The irony of my experience with religion was that it first instilled in me the aversion to dishonesty that eventually made it impossible to maintain faith. That doesn't mean losing your religion is easy. In an extended 2006 online debate with Andrew Sullivan, a believer, Sam Harris, an atheist, wrote, "Not lying to oneself and others takes discipline." I thought I had summoned that discipline when I stopped attending mass with my father and stopped taking communion when mass couldn't be avoided. I consigned myself to the ranks of the lapsed, got my degree, moved to New York, which is where you go if you have a diploma and no place reserved for you anywhere else, and let faith slip my mind. Almost unbelievably, I managed to live in the city for two years, floating in the passive secular, without it once occurring to me that I had so recently been a believer.

I was reminded at exactly noon on a weekday in the spring of 2007. I woke up in the bed of the first woman I had been with (another reason not to think about religion), to the sound of recorded bells from a nearby church. The hymn was one I had thought unique to the small Catholic girls school I attended growing up. The song was addressed to Mater, the school's image of the Blessed Mother as a young girl, pre-annunciation, before all hell broke loose for her. We sang the song once a year during a May ceremony in which the girl in each class voted the nicest -- never me -- processed up the aisle of the sunlit chapel and adorned a statue of the virgin with flowers.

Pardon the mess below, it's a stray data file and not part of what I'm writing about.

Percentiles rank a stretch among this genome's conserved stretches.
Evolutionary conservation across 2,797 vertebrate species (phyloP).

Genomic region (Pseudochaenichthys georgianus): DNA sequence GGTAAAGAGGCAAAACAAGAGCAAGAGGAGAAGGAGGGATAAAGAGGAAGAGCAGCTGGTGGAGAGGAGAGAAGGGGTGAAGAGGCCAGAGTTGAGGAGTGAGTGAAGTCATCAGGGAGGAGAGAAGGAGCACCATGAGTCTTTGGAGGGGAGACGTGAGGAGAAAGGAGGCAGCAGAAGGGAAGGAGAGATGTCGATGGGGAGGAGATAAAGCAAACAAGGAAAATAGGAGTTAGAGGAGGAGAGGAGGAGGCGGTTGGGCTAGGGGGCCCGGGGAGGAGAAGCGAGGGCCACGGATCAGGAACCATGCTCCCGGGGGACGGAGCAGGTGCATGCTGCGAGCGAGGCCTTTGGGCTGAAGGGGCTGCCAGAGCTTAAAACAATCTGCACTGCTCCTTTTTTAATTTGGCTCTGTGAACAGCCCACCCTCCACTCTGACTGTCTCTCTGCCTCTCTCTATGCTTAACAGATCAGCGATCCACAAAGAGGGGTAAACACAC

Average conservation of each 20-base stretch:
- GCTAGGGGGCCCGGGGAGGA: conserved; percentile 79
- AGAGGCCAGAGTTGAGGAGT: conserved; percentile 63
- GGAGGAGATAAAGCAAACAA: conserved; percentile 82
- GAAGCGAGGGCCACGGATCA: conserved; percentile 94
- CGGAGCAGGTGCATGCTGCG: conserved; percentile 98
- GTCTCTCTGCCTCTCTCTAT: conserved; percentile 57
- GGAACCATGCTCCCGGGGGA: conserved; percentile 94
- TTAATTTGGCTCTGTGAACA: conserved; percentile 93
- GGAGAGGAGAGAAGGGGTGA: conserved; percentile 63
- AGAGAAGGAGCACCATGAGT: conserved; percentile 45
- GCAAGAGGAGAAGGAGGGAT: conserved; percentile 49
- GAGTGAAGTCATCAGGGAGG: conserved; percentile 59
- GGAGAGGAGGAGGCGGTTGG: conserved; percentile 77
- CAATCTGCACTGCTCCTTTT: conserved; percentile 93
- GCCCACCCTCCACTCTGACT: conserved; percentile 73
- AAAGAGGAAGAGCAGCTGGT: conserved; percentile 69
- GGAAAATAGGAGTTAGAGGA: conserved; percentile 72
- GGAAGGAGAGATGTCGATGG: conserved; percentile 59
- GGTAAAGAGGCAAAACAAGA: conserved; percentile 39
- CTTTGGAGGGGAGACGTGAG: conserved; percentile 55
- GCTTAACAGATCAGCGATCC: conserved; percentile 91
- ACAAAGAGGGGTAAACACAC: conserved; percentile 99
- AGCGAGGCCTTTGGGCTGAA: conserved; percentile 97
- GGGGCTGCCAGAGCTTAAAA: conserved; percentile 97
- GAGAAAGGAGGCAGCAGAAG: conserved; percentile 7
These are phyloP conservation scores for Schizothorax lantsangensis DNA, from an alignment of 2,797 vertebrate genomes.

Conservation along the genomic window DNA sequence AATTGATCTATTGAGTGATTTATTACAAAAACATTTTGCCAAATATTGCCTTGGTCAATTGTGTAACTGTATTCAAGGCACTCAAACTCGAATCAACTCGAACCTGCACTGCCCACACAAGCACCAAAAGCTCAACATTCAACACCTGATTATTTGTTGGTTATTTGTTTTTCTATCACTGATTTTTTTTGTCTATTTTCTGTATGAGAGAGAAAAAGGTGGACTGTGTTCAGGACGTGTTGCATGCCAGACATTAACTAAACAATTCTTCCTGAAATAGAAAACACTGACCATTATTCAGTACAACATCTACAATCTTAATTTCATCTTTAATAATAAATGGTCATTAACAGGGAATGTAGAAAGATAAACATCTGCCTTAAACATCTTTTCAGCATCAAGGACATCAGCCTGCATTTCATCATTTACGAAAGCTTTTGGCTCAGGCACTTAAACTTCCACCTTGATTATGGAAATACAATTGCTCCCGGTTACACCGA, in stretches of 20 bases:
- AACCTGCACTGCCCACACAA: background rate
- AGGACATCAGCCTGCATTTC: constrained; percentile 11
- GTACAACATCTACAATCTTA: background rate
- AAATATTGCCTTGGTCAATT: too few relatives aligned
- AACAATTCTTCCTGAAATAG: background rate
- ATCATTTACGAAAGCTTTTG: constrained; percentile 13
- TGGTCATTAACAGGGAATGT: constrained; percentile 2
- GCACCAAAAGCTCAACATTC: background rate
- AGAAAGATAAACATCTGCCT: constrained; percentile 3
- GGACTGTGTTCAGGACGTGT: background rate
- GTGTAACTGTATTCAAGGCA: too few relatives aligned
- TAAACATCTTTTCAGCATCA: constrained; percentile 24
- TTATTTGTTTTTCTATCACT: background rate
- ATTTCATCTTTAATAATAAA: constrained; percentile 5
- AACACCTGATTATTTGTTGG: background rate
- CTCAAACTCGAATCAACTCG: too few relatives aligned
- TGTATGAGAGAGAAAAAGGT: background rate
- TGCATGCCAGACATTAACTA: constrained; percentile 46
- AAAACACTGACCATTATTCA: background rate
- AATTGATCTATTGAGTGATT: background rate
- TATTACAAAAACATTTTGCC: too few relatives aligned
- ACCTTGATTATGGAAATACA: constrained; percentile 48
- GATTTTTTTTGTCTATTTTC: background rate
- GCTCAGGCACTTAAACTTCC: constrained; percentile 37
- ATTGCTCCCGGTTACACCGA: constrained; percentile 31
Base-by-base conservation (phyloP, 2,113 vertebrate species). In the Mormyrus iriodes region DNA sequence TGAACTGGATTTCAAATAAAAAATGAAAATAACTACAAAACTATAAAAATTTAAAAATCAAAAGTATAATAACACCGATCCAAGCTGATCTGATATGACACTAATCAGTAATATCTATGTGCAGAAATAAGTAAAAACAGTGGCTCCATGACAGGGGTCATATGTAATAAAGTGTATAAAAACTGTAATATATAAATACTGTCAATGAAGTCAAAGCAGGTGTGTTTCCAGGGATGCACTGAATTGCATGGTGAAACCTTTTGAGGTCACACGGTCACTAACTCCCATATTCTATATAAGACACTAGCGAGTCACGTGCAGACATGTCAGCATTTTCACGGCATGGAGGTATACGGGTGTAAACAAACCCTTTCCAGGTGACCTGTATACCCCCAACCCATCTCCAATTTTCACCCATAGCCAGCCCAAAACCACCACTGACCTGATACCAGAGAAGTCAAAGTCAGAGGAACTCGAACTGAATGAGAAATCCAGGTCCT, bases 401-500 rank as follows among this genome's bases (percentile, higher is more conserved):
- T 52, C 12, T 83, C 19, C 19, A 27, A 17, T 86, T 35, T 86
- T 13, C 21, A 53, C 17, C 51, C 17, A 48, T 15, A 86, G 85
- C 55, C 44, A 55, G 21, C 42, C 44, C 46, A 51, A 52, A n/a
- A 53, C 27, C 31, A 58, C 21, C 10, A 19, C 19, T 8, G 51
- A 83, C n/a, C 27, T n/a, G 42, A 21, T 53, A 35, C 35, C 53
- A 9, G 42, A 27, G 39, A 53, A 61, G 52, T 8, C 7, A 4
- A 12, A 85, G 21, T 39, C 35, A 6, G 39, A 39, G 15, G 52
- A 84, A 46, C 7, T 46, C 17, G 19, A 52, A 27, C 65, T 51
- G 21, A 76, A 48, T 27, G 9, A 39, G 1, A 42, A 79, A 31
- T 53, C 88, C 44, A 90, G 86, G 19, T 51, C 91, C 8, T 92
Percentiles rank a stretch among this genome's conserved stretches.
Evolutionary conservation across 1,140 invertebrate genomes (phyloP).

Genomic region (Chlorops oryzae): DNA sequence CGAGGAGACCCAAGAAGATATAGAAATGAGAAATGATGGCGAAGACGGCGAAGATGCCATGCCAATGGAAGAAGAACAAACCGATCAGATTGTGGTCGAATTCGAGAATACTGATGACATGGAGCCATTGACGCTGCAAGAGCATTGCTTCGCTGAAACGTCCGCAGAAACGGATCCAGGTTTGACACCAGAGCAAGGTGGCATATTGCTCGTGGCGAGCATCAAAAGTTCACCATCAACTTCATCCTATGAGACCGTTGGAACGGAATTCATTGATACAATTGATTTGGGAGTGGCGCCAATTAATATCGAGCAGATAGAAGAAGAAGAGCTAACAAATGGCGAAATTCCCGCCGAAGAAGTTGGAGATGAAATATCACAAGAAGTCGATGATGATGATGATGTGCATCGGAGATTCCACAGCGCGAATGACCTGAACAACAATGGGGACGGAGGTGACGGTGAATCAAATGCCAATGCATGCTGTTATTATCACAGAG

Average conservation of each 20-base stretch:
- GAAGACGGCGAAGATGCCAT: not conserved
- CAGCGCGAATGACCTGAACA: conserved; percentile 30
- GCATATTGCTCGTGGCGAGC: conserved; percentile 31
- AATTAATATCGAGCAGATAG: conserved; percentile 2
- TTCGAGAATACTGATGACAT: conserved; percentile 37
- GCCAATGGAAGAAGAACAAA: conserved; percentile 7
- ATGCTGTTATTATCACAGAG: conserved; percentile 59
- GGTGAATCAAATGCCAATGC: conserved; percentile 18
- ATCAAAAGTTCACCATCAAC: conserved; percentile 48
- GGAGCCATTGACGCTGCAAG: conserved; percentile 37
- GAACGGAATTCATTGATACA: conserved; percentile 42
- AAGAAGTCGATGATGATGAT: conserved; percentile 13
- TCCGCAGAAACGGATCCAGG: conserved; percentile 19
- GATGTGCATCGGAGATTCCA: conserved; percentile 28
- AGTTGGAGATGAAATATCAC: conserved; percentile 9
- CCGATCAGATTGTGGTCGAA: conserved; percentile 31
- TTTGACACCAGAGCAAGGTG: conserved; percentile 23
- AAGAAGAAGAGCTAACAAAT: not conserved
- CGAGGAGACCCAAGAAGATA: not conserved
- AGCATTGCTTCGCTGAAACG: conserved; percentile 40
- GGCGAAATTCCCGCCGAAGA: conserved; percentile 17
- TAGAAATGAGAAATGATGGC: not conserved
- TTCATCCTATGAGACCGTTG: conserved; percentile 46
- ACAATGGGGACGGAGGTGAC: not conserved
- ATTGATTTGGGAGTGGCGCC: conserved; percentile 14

I had been back to that chapel since for the weddings of alumnae brides, but had not remembered myself as a student, sitting in the diminutive pews always varnished to a lacquer, bowing my head over my folded hands, talking to God. The synthetic bells in Brooklyn transported me back not just to the many assemblies and masses I attended in that space but the times in high school when I used to steal down there alone at lunchtime and kneel in my uniform and take solace in the sense that Something was watching over me.

That was all magical thinking, of course. I was no less alone then than I am now, and those who watched over me were a group of doting teachers, mostly lay people, who probably knew about my trips to the chapel because they cared. Still, the sudden surfacing of the memory, the heady safety of belief and of someone knowing where I was going and that it was right, made my life since relinquishing it to reason feel like a wasteland in comparison, a frolic in the land of false idols.